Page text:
Since her appearance on Meet the Mormons, Dawn Armstrong has taken to sharing her experiences through her blog, Love Dawn. In her most recent post, Armstrong seeks to shed light on the topic of homelessness using her own first-hand experience:

“Vagrants are ones who have accepted homelessness as their way of life. They come to shelters for a meal and a bed. They have no interests in rehabilitation or getting off the streets. Something in their way of thinking shifted in life. Homelessness grants them anonymity. They are able to escape expectations, responsibilities and heart break. In my experience, most have some mental illness. They seek refuge in friends who need that escape too. A high percentage are riddled with addiction because that’s the way they truly get to “disappear.” When the generosity of others or the drugs runs out…they aren’t above committing crimes, or hurting you to steal what you’ve got.

“The homeless are the rest of us. I spent four years in that world and I can tell you first hand who these people are. They were people who were in similar situations to mine, either teen pregnancy or escaping abuse at home. Some were battered women who took their kids and ran. Some had lost jobs, or medical bills were the cause of their financial demise. Some were people that had been shunned by the world for one reason or another and had just shut down. Back in my time, there were a lot of LGTBQ people or girls who had gotten pregnant and had been kicked out of their homes for disappointing their families. They had nowhere to go.”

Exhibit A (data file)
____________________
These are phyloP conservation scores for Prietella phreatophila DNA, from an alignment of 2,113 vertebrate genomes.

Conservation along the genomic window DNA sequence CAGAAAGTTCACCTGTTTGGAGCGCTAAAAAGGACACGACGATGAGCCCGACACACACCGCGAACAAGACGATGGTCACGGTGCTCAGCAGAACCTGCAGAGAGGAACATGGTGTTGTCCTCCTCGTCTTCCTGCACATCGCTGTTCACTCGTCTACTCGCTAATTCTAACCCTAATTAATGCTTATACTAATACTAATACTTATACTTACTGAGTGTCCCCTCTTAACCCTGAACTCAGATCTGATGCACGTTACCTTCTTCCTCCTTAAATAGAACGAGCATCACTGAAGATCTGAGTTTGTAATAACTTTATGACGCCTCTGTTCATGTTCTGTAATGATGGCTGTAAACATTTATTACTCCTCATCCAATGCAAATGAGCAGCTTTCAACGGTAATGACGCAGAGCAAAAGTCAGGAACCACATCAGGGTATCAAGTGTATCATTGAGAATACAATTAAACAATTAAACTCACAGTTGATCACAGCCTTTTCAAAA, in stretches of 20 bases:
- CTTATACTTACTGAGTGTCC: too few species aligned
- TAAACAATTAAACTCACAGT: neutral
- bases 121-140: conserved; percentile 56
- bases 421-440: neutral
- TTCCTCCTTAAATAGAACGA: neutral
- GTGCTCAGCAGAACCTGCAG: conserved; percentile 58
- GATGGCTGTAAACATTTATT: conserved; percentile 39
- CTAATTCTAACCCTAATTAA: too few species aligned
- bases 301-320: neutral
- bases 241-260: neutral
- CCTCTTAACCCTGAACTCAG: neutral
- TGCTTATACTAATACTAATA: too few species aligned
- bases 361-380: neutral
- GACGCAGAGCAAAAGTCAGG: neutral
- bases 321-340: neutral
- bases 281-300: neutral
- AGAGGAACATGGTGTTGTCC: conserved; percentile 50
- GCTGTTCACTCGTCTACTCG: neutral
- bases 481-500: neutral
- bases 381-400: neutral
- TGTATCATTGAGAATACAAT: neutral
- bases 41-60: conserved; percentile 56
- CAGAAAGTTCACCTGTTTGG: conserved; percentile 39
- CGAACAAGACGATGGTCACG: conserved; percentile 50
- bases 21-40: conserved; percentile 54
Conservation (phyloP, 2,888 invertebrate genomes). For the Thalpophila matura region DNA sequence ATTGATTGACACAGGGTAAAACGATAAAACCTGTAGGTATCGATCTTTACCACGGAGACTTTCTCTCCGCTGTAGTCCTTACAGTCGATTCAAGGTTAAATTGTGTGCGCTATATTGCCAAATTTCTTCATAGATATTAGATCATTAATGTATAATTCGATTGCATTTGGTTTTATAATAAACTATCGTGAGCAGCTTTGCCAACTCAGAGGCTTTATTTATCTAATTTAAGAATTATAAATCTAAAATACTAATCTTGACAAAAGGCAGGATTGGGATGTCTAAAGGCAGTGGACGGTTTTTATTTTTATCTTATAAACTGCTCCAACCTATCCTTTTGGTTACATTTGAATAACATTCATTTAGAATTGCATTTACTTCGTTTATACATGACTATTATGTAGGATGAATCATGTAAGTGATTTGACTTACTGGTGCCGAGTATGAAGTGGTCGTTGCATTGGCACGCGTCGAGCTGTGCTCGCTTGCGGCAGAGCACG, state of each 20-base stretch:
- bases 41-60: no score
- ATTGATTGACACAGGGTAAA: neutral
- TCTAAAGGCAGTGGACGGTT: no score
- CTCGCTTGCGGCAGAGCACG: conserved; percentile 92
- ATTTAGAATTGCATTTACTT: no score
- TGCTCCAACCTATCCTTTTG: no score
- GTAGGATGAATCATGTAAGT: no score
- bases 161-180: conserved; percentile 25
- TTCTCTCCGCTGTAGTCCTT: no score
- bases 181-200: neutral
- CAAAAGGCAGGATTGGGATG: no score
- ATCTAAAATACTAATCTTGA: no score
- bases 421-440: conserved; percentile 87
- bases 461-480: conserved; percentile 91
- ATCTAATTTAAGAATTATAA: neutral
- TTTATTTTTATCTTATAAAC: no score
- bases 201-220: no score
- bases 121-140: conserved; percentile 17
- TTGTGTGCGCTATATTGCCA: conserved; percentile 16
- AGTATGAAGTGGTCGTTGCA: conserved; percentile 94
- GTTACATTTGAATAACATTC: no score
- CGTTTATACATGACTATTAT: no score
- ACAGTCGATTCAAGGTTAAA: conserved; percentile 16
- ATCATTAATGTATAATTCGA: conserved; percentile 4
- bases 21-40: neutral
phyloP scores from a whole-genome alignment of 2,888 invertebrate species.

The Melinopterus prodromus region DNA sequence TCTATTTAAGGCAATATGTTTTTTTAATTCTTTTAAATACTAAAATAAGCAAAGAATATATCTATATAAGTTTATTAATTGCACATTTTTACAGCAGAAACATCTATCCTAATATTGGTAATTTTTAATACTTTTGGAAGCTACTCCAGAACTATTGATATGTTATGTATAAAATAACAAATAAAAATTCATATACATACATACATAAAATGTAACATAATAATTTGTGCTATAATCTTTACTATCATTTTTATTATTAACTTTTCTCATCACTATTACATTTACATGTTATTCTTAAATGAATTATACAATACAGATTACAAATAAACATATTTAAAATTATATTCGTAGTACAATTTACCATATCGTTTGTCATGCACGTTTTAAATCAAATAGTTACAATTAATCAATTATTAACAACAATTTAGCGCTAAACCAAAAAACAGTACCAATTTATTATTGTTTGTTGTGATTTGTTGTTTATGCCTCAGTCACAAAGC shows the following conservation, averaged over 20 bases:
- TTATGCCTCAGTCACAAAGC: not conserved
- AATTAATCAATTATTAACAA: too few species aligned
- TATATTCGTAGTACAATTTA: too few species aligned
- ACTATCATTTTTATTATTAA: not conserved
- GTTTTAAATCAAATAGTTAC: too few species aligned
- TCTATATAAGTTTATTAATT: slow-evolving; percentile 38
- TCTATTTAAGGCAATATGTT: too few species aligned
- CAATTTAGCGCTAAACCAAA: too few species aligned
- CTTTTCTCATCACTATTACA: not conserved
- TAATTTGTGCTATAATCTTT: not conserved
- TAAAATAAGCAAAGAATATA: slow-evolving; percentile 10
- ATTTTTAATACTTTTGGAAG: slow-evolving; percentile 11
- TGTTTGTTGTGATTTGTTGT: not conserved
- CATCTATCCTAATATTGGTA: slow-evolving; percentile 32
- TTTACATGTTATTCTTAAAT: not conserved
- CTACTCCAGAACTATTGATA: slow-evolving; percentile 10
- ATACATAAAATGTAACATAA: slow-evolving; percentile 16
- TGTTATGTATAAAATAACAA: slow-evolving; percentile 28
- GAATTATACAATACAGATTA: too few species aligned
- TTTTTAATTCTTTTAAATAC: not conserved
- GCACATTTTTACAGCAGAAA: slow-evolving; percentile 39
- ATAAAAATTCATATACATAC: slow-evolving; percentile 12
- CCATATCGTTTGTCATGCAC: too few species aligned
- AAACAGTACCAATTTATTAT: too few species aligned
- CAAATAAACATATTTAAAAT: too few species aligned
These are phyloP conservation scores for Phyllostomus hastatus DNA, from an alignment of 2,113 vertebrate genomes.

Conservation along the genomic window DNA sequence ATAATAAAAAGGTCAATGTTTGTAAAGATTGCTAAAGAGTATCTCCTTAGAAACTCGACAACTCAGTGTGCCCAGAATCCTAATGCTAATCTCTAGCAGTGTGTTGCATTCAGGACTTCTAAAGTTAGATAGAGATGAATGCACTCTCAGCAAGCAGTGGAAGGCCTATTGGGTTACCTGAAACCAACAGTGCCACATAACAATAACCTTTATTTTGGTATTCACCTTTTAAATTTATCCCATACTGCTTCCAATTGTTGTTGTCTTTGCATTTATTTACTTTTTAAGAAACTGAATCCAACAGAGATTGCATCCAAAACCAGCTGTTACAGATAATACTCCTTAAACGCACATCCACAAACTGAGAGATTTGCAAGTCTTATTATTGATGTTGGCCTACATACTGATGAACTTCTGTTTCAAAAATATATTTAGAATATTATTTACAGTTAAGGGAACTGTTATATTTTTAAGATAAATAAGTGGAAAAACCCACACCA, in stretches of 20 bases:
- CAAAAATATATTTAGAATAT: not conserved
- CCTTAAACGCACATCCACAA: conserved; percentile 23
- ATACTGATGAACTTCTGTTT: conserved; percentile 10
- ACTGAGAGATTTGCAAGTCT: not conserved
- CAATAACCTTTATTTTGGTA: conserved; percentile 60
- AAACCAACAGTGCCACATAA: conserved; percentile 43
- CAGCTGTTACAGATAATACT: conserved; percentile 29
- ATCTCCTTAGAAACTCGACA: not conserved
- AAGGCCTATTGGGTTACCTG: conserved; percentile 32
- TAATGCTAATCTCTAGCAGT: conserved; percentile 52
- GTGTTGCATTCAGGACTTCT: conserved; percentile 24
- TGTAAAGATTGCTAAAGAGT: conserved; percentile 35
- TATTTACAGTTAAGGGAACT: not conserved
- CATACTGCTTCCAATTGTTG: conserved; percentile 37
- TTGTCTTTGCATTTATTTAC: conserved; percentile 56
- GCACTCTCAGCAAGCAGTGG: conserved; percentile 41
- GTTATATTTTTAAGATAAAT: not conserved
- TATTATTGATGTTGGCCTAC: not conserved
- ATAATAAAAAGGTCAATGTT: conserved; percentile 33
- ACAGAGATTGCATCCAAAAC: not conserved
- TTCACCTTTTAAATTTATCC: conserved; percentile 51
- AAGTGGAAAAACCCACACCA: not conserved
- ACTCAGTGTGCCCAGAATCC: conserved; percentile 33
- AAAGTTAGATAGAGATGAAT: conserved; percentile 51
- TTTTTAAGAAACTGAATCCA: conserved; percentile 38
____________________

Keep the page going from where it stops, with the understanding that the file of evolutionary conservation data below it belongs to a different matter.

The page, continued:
Mormon Attorney Nationally Recognized As Pro-Israel Advocate

Grace Beahm The Post and Courier

58-year-old Latter-day Saint and South Carolina attorney, Alan Clemmons, has journeyed to Israel four times and met with Prime Minister Benjamin Netanyahu. Over the years, he has made South Carolina a guinea pig for pro-Israel legislation, and he helped draft the 2016 national Republican Party platform on Israel.

On Wednesday, March 29th, Clemmons visited the United Nations in New York as a special guest of the World Jewish Congress.

Clemmons has made a name for himself nationally as a pro-Isreal advocate. He was the first to draft an anit-boycott bill banning South Carolina from doing business with companies who publicly campaign against products from Israel.

Seventeen other states have now adopted this legislation.

“There is a great deal of anti-Semitism in the world today,” Clemmons said. “It’s reflected no greater in any venue other than the United Nations, in my opinion.”

Clemmons says his faith as a Latter-day Saint has drawn him closer to Israel’s cause:

“My faith in modern times started in the 1830s,” Clemmons said, referring to Mormonism. “So we don’t have the tenure that the Jewish faith does, but there are a lot of similarities of struggle. So, certainly, that draws me close.”

Read more at The Post and Courier.

Gabriella is a psychology major, Westfalia-dweller, and expert bean-eater. Having spent the majority of her life living in the great Latin-American metropoles of Guatemala and Mexico, Gabriella continues to grapple with the eccentricities of suburban living.